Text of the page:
Vandenbroucke is working on stricter language rules for doctors

Health Minister Frank Vandenbroucke (Fauroit) is working on new rules to ensure that healthcare providers speak the patient’s language. There is a lot of legislation out there today, says the minister, “but it could be more comprehensive.”

On Monday, Vandenbroek responded to the message that more than 10,000 foreign doctors are active in our country for the first time. The flow is much wider than just from our neighboring countries.

Professor of General Practice Dirk Defroe (VUB) believes it is time to take measures to prevent patients from seeking help from a doctor in their own language in the near future. Minister Vandenbroek replies, “I want doctors to speak the language of the patient and I will make a categorical proposal to that end.”

Private language

The Minister indicates that the patient has the right to receive care in his own language. In June, the minister asked the administration to prepare organizational changes to enforce knowledge of one of the national languages.

However, he noted that European rules should not be overlooked. So it will be one of the three national languages, in which proportion is also important. In other words, the same language requirements will not apply to all caregivers, eg to caregivers who have little or no contact with patients.

Vandenbroek also recalls that he raised the physician quota in our country for the second year in a row. “The federal states announced before the summer that they would follow this proposal. I therefore call on them to make optimal use of their sub-quota powers until enough general practitioners, psychiatrists, geriatricians, etc. are trained. In this way we can make up for the shortfall in a number of specialties.”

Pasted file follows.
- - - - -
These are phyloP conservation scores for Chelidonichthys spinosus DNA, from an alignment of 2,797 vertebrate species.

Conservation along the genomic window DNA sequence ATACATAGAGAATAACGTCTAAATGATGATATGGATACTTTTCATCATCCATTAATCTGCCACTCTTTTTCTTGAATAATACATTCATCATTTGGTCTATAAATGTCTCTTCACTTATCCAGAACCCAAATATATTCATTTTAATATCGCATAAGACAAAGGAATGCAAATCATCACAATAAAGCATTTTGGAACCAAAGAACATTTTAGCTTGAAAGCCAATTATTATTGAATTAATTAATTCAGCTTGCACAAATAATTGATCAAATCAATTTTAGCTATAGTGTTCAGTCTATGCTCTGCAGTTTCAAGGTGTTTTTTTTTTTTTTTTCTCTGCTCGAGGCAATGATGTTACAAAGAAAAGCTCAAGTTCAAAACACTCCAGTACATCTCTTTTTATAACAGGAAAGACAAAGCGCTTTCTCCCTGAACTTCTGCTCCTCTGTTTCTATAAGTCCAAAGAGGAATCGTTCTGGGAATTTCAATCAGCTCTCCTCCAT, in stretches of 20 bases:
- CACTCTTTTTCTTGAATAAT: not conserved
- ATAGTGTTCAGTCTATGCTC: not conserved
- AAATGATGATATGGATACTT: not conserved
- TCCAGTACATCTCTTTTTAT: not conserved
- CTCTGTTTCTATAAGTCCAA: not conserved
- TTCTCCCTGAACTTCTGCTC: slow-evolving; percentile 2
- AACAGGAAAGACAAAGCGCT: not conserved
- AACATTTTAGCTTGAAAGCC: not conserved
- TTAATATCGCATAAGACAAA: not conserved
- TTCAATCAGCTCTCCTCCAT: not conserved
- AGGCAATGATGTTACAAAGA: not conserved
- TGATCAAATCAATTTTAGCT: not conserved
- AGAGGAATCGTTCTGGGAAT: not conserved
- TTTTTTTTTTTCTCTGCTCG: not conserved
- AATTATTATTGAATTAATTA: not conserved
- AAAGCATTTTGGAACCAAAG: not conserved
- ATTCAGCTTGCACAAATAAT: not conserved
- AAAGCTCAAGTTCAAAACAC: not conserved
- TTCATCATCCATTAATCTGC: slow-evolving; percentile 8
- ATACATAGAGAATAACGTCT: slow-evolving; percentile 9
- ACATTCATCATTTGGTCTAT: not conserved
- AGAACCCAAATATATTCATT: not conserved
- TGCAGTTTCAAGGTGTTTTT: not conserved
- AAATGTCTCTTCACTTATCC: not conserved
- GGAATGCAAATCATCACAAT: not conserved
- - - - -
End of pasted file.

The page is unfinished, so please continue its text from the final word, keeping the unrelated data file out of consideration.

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Dutch speaking doctors are required

Brussels-based Flemish Member of Parliament Carl Vanlooy (N-VA) asked that Minister Vandenbroeck also implement his commitment in Brussels hospitals. There, Dutch-speaking patients often cannot be helped with their language. “Patients should also be able to provide service in their own language in Brussels hospitals. Flemish people may not be treated as second-class citizens in Brussels or discriminated against because of their language,” says the N-VA member.

Last year, BRUZZ reported that the number of Dutch-speaking doctors in Brussels was increasing. For example, in four years the number of members of the Brussels General Practitioners Association (BHAK) has increased from 95 to 139. It turns out that Dutch-speaking doctors are also popular with patients who do not speak Dutch. “They often have a different approach than French-speaking doctors, who refer more quickly to a specialist,” BHAK coordinator Hicham VanBorum explained at the time. He has already indicated that as a result new Dutch-speaking patients cannot always go to a Dutch-speaking GP.

Megan Vasquez

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